Reader Sonya Jefferson tells a tale of two partitions. She writes:
I used Disk Utility to format a drive so that it has two partitions. I’d now like to combine those partitions into a single one. How do I do that?
Launch Disk Utility, select the drive that holds these partitions (rather than one of the partitions) and run your eyes over the diagram to the right, noting the name of the partition that appears on the bottom of the layout.
Move to the Finder and open that bottom partition. If it has regular old files on it, copy them to the first partition (if they fit). If they don’t, find another drive or volume that will hold them (if only temporarily). If the bottom partition is bootable and the top one isn’t, clone it to the first one using a tool such as Bombich Software’s $40 Carbon Copy Cloner.
After ensuring that the files from the bottom partition are safely backed up to the top partition or another volume, return to Disk Utility. Select the bottom partition and click the minus (–) button. This will delete that partition and erase any data it holds. Finally, drag the bottom-right corner of the remaining partition to the very bottom of the layout pane and click the Apply button. You’ll be left with just the single partition, which consumes the entire drive. And no, you won’t lose any data from the top partition in the process. If you’ve copied data from the second partition to another volume because it didn’t fit on the formerly smaller top partition, copy it to the new partition now.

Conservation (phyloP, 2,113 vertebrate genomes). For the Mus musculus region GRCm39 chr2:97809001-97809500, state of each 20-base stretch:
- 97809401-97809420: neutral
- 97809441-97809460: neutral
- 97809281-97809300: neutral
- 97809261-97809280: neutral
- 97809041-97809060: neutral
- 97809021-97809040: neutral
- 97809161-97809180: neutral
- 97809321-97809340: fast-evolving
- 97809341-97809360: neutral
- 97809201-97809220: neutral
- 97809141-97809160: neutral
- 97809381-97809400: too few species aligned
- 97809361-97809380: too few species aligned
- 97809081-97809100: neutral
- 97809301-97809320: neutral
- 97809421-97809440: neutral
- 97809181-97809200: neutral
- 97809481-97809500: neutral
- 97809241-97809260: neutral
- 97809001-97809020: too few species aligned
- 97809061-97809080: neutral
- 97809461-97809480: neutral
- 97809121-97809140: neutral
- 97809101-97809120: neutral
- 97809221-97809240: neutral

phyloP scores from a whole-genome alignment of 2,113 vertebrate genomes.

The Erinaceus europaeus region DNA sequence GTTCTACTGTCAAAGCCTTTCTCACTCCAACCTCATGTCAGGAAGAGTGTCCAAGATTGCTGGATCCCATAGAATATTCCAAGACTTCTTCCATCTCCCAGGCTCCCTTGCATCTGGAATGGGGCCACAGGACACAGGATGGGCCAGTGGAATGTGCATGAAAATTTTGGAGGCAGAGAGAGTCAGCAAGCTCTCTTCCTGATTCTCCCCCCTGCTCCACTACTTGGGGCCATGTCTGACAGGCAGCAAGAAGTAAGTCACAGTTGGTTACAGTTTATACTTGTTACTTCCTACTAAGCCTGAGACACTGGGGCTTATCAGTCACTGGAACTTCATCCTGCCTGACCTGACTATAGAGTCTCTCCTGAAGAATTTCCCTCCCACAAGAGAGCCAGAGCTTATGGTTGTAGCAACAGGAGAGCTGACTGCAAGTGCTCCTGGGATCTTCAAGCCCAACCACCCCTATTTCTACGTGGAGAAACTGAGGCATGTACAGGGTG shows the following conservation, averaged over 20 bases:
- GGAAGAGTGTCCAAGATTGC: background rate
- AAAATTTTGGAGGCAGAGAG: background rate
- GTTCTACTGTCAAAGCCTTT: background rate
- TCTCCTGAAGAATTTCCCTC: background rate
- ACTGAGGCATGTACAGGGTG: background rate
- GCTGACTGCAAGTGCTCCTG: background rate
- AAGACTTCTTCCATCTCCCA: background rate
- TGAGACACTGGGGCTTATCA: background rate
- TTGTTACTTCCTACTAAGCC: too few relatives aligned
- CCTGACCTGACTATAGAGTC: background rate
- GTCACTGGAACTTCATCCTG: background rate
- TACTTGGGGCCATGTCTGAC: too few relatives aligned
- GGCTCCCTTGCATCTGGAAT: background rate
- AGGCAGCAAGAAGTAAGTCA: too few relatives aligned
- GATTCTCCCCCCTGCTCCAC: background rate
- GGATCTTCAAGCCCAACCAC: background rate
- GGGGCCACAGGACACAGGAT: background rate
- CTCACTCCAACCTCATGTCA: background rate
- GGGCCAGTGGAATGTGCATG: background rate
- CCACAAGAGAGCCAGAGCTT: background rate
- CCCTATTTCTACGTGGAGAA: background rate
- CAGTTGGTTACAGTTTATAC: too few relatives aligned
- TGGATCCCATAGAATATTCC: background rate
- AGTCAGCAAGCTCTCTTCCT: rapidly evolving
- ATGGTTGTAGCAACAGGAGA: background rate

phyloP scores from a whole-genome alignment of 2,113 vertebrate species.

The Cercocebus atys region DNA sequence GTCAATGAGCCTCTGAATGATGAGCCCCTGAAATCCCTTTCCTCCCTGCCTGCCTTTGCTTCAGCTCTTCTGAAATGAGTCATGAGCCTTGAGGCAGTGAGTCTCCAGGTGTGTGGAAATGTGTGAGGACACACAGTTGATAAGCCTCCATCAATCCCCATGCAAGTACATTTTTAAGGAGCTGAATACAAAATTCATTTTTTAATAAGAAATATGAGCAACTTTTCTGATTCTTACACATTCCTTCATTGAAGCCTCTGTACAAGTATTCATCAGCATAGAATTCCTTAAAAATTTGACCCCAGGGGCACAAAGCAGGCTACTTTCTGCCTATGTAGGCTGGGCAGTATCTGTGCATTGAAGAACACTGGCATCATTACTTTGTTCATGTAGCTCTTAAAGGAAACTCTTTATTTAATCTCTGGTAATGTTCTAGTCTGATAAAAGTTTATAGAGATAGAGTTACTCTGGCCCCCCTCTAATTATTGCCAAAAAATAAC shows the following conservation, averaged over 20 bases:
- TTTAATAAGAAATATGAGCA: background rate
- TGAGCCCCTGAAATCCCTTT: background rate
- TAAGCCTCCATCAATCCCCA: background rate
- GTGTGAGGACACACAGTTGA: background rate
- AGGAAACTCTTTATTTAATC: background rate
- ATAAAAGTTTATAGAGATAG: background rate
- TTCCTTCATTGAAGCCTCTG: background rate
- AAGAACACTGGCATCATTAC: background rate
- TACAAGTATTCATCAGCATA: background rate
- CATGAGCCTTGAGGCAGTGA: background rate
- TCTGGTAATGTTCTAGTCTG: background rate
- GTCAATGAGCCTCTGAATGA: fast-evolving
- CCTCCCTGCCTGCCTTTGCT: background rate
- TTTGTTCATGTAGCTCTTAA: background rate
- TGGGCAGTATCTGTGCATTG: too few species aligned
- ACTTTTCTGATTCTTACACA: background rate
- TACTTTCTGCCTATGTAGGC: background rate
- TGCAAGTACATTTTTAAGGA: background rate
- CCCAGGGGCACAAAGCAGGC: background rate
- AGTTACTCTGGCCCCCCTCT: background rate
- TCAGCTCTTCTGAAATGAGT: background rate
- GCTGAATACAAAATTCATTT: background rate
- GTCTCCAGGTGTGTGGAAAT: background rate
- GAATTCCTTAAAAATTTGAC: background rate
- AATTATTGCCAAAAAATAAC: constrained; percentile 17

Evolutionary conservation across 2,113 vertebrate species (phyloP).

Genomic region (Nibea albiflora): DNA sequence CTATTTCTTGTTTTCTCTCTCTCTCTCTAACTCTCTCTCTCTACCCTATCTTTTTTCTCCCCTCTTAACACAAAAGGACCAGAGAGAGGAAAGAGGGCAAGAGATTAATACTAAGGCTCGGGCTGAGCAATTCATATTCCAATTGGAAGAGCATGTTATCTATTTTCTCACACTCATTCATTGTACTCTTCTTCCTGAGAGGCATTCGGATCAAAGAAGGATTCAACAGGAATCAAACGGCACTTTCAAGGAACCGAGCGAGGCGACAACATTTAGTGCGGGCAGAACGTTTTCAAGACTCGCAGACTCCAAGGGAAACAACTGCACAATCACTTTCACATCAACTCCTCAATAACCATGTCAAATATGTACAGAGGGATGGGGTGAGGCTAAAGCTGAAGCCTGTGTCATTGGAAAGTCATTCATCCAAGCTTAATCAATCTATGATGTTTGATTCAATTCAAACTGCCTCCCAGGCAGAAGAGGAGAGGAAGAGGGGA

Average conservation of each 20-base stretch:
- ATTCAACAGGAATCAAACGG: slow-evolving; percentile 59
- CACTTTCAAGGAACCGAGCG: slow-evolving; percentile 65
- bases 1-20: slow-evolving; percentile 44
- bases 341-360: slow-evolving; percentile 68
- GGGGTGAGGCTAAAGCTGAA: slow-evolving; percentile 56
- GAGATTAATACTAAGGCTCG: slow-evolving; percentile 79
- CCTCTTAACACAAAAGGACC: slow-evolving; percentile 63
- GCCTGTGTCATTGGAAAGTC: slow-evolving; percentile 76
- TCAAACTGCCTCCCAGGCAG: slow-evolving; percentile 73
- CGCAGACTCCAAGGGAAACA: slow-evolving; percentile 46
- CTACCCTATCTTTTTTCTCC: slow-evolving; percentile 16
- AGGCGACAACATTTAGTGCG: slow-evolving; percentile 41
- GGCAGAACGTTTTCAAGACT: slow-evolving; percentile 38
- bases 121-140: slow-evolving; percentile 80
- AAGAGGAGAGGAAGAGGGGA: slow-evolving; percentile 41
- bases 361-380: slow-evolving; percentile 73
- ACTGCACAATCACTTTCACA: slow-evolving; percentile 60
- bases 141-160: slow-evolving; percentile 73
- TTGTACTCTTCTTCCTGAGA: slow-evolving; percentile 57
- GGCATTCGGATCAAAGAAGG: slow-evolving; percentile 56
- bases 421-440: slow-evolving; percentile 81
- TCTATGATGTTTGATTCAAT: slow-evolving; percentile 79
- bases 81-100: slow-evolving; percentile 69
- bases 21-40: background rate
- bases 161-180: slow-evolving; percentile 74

Why all the fuss about the position of these partitions? If you want to think of it graphically, using Disk Utility you can only enlarge partitions down. So, in this instance, if you were to delete the top partition you’d be left with a free space hole above the bottom position. Because you can’t reposition the partition nor expand it by dragging it up, you’re stuck with a load of wasted space.
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